Figure 4: Effectiveness and efﬁciency of SSCFCM-R with

equal width discretization.

Finally, the value (in seconds) of computational

time for the equal width discretization, varying the la-

beling percentage and the bin percentage, are summa-

rized in Fig. 4c, by averaging results over all datasets.

It can be seen that computational time increases as

the percentage of bins and the labeling percentage in-

crease. Overall, since the bin size does not inﬂuence

the effectiveness of the methods, whilst it does inﬂu-

ence the computational time, a small number of bins

(10% of labeled data), is the best choice for both high

efﬁciency and effectiveness.

4 CONCLUSIONS

We have proposed SSFCM-R, an extension of the

Semi-Supervised Fuzzy C-Means (SSFCM) algo-

rithm that is suitable for regression. SSFCM-R lever-

ages a discretization mechanism to move from a con-

tinuous domain (useful to solve a regression problem)

to a discrete one (that SSFCM is able to process). To

this aim three different discretization strategies have

been compared, based on equally sized bins (subsets

of data), percentiles, and k-means. Experiments have

been performed to analyze the effectiveness of the

proposed approach in different conditions. Particu-

larly, the inﬂuence of data complexity, discretization

strategy, labeling percentage, and number of bins, on

the results, has been studied. In this preliminary work,

synthetic data has been produced for controlled exper-

iments. The equal width strategy has been proven to

be the more effective, with a lower error if compared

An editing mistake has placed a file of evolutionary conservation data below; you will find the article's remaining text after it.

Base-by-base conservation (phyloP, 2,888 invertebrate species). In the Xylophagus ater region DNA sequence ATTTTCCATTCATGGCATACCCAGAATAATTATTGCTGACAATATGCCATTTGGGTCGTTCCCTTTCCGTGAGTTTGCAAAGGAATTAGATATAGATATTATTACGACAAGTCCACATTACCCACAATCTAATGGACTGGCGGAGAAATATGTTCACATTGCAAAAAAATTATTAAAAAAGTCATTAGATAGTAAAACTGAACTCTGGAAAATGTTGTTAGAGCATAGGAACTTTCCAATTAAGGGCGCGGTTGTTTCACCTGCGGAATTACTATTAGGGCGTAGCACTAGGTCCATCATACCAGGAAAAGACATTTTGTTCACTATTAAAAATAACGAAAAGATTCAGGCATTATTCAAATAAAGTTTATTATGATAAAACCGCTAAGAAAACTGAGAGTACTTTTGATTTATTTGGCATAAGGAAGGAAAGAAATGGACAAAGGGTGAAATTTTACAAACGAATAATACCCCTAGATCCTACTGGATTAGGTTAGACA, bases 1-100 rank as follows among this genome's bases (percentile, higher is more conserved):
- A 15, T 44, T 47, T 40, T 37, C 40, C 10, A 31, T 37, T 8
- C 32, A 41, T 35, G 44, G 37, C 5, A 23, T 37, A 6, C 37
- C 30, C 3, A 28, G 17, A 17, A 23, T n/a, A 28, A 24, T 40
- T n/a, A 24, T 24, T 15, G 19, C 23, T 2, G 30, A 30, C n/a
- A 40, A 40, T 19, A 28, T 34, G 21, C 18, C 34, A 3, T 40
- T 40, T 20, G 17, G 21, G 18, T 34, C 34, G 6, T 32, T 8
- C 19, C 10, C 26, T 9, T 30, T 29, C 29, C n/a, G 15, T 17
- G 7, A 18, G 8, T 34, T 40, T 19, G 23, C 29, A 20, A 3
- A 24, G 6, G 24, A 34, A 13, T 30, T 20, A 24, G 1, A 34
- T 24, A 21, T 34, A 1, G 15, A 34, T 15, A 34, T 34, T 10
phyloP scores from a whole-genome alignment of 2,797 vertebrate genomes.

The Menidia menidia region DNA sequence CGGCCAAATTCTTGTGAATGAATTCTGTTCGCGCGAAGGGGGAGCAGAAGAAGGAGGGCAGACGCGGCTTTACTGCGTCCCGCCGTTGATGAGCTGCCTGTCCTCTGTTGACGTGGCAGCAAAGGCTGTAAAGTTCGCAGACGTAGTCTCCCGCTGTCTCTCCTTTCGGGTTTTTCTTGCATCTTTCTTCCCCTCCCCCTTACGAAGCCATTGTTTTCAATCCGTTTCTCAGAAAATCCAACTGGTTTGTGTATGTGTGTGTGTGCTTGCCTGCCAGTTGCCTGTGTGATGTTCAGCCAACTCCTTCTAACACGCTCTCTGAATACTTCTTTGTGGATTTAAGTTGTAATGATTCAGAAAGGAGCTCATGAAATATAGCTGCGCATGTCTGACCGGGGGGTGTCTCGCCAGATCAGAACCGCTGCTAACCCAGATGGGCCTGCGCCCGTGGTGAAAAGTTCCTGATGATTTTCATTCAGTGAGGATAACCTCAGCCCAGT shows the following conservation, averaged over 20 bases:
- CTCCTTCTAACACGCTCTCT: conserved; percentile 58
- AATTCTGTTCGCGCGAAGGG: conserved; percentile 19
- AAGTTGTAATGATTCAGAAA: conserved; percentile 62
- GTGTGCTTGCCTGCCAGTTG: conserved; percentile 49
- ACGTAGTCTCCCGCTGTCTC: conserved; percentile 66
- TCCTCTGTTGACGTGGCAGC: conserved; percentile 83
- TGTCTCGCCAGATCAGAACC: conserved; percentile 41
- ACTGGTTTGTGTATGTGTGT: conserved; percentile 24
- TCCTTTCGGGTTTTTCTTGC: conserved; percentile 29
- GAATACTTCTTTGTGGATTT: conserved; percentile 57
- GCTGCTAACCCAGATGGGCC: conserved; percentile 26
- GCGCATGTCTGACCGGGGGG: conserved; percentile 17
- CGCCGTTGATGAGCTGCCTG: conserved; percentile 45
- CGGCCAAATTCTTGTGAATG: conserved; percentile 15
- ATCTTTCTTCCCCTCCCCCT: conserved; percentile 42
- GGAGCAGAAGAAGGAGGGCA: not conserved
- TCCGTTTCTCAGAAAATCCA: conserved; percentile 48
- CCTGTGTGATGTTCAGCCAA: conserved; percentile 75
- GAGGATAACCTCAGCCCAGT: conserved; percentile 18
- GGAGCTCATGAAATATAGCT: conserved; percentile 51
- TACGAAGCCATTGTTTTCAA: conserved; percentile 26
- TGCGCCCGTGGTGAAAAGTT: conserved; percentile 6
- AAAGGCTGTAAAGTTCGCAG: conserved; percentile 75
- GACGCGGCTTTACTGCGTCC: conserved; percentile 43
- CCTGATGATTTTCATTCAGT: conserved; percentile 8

with the other discretization strategies. Also, whilst

the number of labeled data inﬂuences the results, re-

sulting in low performances for labeling percentages

lower than 60%, the number of adopted bins does not.

Thus, since the computational time is strictly related

to the number of bins, a small number is preferable.

Finally, the post-processing method sum has shown to

always achieve lower errors than the max method.

Overall, this is the ﬁrst attempt to modify SSFCM

for regression. This study has been useful to iden-

tify the parameters that mostly affect the results and

which of them allow the algorithm to perform better.

Future work will be devoted to studying different dis-

cretization strategies, not depending on the labeling

percentage and the data complexity. Also, the effec-

tiveness of the proposed approach will be evaluated

on real-world applications, and it will be compared

with other semi-supervised regression algorithms.

ACKNOWLEDGEMENTS

G. Casalino acknowledges funding from the Euro-

pean Union PON project Ricerca e Innovazione 2014-

2020, DM 1062/2021. G. Castellano’s work is par-

tially supported by the FAIR - Future AI Research

(PE00000013) project, Spoke 6 - Symbiotic AI (CUP

H97G22000210007), under the NRRP MUR program

funded by NextGenerationEU. All the authors are

members of the INdAM GNCS research group. The

authors thank the students Michele Gabriele Addati

and Nunziangelo Bruno for their contribution to de-

veloping the code and running the experiments.